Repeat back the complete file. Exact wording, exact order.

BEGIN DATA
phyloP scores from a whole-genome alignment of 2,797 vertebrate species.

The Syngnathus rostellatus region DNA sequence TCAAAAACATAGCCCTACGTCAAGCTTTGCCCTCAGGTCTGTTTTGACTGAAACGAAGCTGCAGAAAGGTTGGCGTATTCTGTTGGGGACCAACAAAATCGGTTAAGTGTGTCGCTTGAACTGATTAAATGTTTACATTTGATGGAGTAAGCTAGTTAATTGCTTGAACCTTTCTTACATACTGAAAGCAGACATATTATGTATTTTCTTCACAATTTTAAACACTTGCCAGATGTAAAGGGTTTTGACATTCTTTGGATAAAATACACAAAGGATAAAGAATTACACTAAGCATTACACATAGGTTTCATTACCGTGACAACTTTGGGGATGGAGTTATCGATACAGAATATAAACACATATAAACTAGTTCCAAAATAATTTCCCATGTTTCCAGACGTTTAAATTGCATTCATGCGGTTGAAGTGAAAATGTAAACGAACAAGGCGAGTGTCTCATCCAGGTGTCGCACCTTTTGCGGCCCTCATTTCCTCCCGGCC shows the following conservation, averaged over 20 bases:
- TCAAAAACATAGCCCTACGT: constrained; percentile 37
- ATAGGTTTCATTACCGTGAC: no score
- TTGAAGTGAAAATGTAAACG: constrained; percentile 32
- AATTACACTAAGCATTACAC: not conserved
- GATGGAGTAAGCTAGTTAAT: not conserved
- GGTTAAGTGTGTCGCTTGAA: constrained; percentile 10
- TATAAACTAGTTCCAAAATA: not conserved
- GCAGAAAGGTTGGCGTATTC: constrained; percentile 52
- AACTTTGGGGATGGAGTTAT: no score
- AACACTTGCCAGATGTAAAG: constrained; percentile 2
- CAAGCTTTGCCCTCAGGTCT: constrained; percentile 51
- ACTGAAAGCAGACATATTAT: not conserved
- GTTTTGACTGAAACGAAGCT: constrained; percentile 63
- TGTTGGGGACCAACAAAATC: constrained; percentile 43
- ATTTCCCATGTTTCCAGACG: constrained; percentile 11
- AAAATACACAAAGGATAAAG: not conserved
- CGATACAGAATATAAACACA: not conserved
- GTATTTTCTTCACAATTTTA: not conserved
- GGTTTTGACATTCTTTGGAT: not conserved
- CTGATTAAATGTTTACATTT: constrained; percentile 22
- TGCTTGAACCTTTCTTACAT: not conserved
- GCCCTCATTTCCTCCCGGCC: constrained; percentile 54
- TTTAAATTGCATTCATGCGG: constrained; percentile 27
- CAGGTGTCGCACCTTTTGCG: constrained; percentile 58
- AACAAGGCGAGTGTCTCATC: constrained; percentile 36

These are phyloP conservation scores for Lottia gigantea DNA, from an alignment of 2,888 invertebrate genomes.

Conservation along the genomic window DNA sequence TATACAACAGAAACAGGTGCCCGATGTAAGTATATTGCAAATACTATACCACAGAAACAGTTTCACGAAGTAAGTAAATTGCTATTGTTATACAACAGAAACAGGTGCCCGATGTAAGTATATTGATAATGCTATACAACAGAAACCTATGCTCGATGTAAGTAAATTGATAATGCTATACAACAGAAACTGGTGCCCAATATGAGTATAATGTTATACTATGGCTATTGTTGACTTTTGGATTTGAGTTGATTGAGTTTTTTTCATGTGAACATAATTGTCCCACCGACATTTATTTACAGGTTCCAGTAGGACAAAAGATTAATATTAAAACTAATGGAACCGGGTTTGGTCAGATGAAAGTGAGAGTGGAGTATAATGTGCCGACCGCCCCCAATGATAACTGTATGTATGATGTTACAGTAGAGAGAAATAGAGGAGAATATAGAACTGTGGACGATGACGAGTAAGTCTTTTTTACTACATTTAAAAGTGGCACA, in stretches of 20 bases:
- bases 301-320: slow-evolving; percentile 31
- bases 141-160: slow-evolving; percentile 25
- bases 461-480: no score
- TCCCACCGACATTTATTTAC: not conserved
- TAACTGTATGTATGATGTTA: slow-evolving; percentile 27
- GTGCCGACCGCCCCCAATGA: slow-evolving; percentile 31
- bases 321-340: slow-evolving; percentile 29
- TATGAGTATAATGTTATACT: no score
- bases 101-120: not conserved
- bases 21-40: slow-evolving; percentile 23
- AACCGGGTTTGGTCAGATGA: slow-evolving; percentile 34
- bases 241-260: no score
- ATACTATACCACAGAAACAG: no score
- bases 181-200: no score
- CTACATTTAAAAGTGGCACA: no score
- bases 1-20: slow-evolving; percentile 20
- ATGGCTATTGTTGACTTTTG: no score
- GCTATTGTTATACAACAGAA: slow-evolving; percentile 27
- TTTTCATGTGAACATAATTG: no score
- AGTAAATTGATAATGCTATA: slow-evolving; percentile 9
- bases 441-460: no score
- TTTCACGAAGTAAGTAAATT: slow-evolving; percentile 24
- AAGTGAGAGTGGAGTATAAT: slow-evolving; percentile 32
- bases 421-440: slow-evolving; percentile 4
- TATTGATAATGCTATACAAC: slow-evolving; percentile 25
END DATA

phyloP scores from a whole-genome alignment of 2,797 vertebrate species.

The Syngnathus rostellatus region DNA sequence TCAAAAACATAGCCCTACGTCAAGCTTTGCCCTCAGGTCTGTTTTGACTGAAACGAAGCTGCAGAAAGGTTGGCGTATTCTGTTGGGGACCAACAAAATCGGTTAAGTGTGTCGCTTGAACTGATTAAATGTTTACATTTGATGGAGTAAGCTAGTTAATTGCTTGAACCTTTCTTACATACTGAAAGCAGACATATTATGTATTTTCTTCACAATTTTAAACACTTGCCAGATGTAAAGGGTTTTGACATTCTTTGGATAAAATACACAAAGGATAAAGAATTACACTAAGCATTACACATAGGTTTCATTACCGTGACAACTTTGGGGATGGAGTTATCGATACAGAATATAAACACATATAAACTAGTTCCAAAATAATTTCCCATGTTTCCAGACGTTTAAATTGCATTCATGCGGTTGAAGTGAAAATGTAAACGAACAAGGCGAGTGTCTCATCCAGGTGTCGCACCTTTTGCGGCCCTCATTTCCTCCCGGCC shows the following conservation, averaged over 20 bases:
- TCAAAAACATAGCCCTACGT: constrained; percentile 37
- ATAGGTTTCATTACCGTGAC: no score
- TTGAAGTGAAAATGTAAACG: constrained; percentile 32
- AATTACACTAAGCATTACAC: not conserved
- GATGGAGTAAGCTAGTTAAT: not conserved
- GGTTAAGTGTGTCGCTTGAA: constrained; percentile 10
- TATAAACTAGTTCCAAAATA: not conserved
- GCAGAAAGGTTGGCGTATTC: constrained; percentile 52
- AACTTTGGGGATGGAGTTAT: no score
- AACACTTGCCAGATGTAAAG: constrained; percentile 2
- CAAGCTTTGCCCTCAGGTCT: constrained; percentile 51
- ACTGAAAGCAGACATATTAT: not conserved
- GTTTTGACTGAAACGAAGCT: constrained; percentile 63
- TGTTGGGGACCAACAAAATC: constrained; percentile 43
- ATTTCCCATGTTTCCAGACG: constrained; percentile 11
- AAAATACACAAAGGATAAAG: not conserved
- CGATACAGAATATAAACACA: not conserved
- GTATTTTCTTCACAATTTTA: not conserved
- GGTTTTGACATTCTTTGGAT: not conserved
- CTGATTAAATGTTTACATTT: constrained; percentile 22
- TGCTTGAACCTTTCTTACAT: not conserved
- GCCCTCATTTCCTCCCGGCC: constrained; percentile 54
- TTTAAATTGCATTCATGCGG: constrained; percentile 27
- CAGGTGTCGCACCTTTTGCG: constrained; percentile 58
- AACAAGGCGAGTGTCTCATC: constrained; percentile 36

These are phyloP conservation scores for Lottia gigantea DNA, from an alignment of 2,888 invertebrate genomes.

Conservation along the genomic window DNA sequence TATACAACAGAAACAGGTGCCCGATGTAAGTATATTGCAAATACTATACCACAGAAACAGTTTCACGAAGTAAGTAAATTGCTATTGTTATACAACAGAAACAGGTGCCCGATGTAAGTATATTGATAATGCTATACAACAGAAACCTATGCTCGATGTAAGTAAATTGATAATGCTATACAACAGAAACTGGTGCCCAATATGAGTATAATGTTATACTATGGCTATTGTTGACTTTTGGATTTGAGTTGATTGAGTTTTTTTCATGTGAACATAATTGTCCCACCGACATTTATTTACAGGTTCCAGTAGGACAAAAGATTAATATTAAAACTAATGGAACCGGGTTTGGTCAGATGAAAGTGAGAGTGGAGTATAATGTGCCGACCGCCCCCAATGATAACTGTATGTATGATGTTACAGTAGAGAGAAATAGAGGAGAATATAGAACTGTGGACGATGACGAGTAAGTCTTTTTTACTACATTTAAAAGTGGCACA, in stretches of 20 bases:
- bases 301-320: slow-evolving; percentile 31
- bases 141-160: slow-evolving; percentile 25
- bases 461-480: no score
- TCCCACCGACATTTATTTAC: not conserved
- TAACTGTATGTATGATGTTA: slow-evolving; percentile 27
- GTGCCGACCGCCCCCAATGA: slow-evolving; percentile 31
- bases 321-340: slow-evolving; percentile 29
- TATGAGTATAATGTTATACT: no score
- bases 101-120: not conserved
- bases 21-40: slow-evolving; percentile 23
- AACCGGGTTTGGTCAGATGA: slow-evolving; percentile 34
- bases 241-260: no score
- ATACTATACCACAGAAACAG: no score
- bases 181-200: no score
- CTACATTTAAAAGTGGCACA: no score
- bases 1-20: slow-evolving; percentile 20
- ATGGCTATTGTTGACTTTTG: no score
- GCTATTGTTATACAACAGAA: slow-evolving; percentile 27
- TTTTCATGTGAACATAATTG: no score
- AGTAAATTGATAATGCTATA: slow-evolving; percentile 9
- bases 441-460: no score
- TTTCACGAAGTAAGTAAATT: slow-evolving; percentile 24
- AAGTGAGAGTGGAGTATAAT: slow-evolving; percentile 32
- bases 421-440: slow-evolving; percentile 4
- TATTGATAATGCTATACAAC: slow-evolving; percentile 25